PRACTICAL CHESS ENDGAME 7/5/2000

Editor: Brian Gosling

ALL RIGHTS RESERVED

Welcome to this active site. Each week I am going to present to you a endgame position for you to solve or to workout the best continuation. Computer analysis will also be considered. Some of these positions will come from actual historical games. Others will be composed endgame studies, but all the solutions will be relevant to the practical game. The new position will occur each SUNDAY and I will always be pleased to receive POSITIVE feedback about the positions and the analysis and I will try to acknowledge these where relevant.

Thanks to Henryk Kalafut, Federico Giallombardo and Olivier Scalbert. 
THIS WEEK

POSITION 139

White to play & WIN

  FORSYTH NOTATION:1kr5/4P1Pp/8/8/8/B7/7K/8:
LAST WEEK, POSITION 138

Jose Capablanca, (1888-1942). World Champion 1921-1927. In 1936 Capablanca regained his old form. He came fiirst in the Moscow International Tournament ahead of Botvinnik, the rising Soviet star. He at last, put behind him the ghost of the loss of his title in 1927 to Alekhine. Again we see his great gifts in operation: his strength, energy, ease and accuracy in the endgame.

Capablanca vs  Lilienthal

Moscow, 1936

White to play & WIN

 

FORSYTH NOTATION: 4k3/rp3ppb/1np1p2p/N7/1PP5/6P1/4PPBP/3R2K1: 

 The previous year Lilienthal defeated Capablanca in a celebrated game. No doubt this was in the Cubans mind as he sat down to play the Hungarian Grandmaster who was soon to become a Soviet Citizen. Capablanca produces one of his great endgames:

1.Nxb7! Rxb7

2.Bxc6+ Rd7

3.c5 Ke7!

This is the best defence. Black will have two minor pieces for the Rook. 3...Nd5 4.f3 f5 5.Rd4 Nf6 6.Bxd7+ Nxd7 7.c6 Nb6 8.c7 Ke7 9.Rd8 f4 10.Rb8 Kd7 11.Rxb6 with a win.

4.Bxd7 Nxd7

5.c6 Nb6

6.c7 Bf5

The sleeping Bishop comes to life but it will not save the game.

7.Rd8 e5

8.Rb8 Nc8

The passed pawns are so powerful that Black has to use all his resources to stop them.

9.b5 Kd6

10.b6 Ne7

11.Rf8 Bc8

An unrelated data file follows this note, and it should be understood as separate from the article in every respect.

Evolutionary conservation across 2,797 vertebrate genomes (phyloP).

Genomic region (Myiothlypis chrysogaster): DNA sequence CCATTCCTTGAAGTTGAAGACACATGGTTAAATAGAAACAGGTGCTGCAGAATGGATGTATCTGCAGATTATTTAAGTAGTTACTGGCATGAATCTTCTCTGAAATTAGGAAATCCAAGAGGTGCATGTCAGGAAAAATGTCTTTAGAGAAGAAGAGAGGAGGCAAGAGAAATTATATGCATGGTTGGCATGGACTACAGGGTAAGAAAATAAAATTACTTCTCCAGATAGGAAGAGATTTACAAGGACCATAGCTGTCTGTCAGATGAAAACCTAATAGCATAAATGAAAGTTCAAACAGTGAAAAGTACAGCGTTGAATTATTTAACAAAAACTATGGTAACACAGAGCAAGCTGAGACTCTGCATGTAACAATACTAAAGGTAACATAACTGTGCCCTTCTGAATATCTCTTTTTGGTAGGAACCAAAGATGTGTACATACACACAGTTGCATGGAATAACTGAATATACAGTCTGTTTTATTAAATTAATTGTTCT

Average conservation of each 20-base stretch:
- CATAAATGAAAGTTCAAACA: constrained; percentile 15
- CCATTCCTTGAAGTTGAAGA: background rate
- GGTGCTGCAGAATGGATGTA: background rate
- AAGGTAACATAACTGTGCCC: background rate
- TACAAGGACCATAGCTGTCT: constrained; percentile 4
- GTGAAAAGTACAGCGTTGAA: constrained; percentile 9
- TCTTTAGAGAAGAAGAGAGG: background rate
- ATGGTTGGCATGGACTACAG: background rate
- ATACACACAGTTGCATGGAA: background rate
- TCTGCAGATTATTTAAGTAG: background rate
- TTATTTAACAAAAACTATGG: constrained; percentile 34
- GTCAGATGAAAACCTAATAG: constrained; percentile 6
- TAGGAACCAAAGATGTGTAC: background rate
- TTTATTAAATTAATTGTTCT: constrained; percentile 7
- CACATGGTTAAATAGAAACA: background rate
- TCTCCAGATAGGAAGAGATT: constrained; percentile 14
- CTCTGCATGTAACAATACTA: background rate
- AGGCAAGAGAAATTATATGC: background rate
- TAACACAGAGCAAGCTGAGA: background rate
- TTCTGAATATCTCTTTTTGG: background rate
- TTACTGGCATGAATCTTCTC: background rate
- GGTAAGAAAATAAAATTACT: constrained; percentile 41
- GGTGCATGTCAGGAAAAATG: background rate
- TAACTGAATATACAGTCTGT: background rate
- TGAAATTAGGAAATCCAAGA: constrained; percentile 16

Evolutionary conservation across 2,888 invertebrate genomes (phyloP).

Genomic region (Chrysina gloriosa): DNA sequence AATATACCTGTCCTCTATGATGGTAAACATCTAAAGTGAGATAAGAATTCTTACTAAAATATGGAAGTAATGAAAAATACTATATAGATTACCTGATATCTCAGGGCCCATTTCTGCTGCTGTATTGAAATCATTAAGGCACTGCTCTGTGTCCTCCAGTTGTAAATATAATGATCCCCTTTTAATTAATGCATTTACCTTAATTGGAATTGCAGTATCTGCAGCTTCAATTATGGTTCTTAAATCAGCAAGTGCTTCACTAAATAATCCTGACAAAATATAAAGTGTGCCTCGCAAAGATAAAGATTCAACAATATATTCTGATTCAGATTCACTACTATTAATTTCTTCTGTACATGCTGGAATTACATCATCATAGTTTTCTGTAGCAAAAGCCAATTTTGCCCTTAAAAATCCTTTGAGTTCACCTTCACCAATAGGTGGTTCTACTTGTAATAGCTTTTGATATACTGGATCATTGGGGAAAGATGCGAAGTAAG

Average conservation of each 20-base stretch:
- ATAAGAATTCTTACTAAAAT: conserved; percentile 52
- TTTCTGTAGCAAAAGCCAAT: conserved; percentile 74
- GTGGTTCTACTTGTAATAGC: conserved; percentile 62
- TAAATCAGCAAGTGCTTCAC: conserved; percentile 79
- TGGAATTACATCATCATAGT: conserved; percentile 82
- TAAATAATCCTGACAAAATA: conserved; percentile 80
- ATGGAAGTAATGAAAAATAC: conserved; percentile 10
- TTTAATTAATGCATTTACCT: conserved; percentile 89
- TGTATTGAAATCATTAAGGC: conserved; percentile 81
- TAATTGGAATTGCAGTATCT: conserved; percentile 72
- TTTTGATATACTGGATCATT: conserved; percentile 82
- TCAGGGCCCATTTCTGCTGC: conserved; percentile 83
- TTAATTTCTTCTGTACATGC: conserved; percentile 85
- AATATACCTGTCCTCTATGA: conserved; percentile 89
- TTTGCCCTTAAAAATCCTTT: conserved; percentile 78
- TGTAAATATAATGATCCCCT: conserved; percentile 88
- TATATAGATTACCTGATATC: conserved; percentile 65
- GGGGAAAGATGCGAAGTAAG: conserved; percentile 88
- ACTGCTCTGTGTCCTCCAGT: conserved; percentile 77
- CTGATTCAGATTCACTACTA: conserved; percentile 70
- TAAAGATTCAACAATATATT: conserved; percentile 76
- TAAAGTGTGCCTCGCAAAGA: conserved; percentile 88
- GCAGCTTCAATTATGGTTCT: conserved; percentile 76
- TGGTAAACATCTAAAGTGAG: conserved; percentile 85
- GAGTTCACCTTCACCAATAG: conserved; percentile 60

The passed pawns tie up the pieces and the Rook does the damage.

12.Rxf7 Nd5 13.Rxg7 Nxb6 14.Rh7 Nd5 15.Rxh6+ Kxc7 16.e4 Ne7 17.f3 Kd7 18.h4 Ke8 19.Rf6 Ng8 20.Rc6 Black Resigns. For this wonderful game Capablanca was awarded a special prize. The Judges were impressed with the excellent ending that followed the combination.


Endgame Solving Tournament 2000. This will consist of 3 events: these will take place at Easter, Summer and Christmas each consisting of 5 positions to solve, 15 in all. Participants have to take part in all three events to be considered for the prize of £100 or equivalent. In case of a tie for 1st place, the prize will be shared. Present strict rules will apply; no computer analysis.

Easter Endgame Solving Tournament.

STARTS NOW: Click here >> positions Have a go !!

Closes May 14th.*

The closing date has been extended for a week. Winning is not that important. Taking part and sharing is more beneficial. If you enjoy endings then support this site by participating. Thanks


Henryk Kalafut of USA wins in April.

Click here for the weekly >> CUMULATIVE COMPETITION  

 
ARCHIVES

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Position 137

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Position 136

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Position135

Mitrofanov

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Position 109

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Position 106

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Position 105

I. Horowitz

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Position 104

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Position 103

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Position 102

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Roycroft

25/7/99

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Sultan Khan

Pre 25/7/99 Archives

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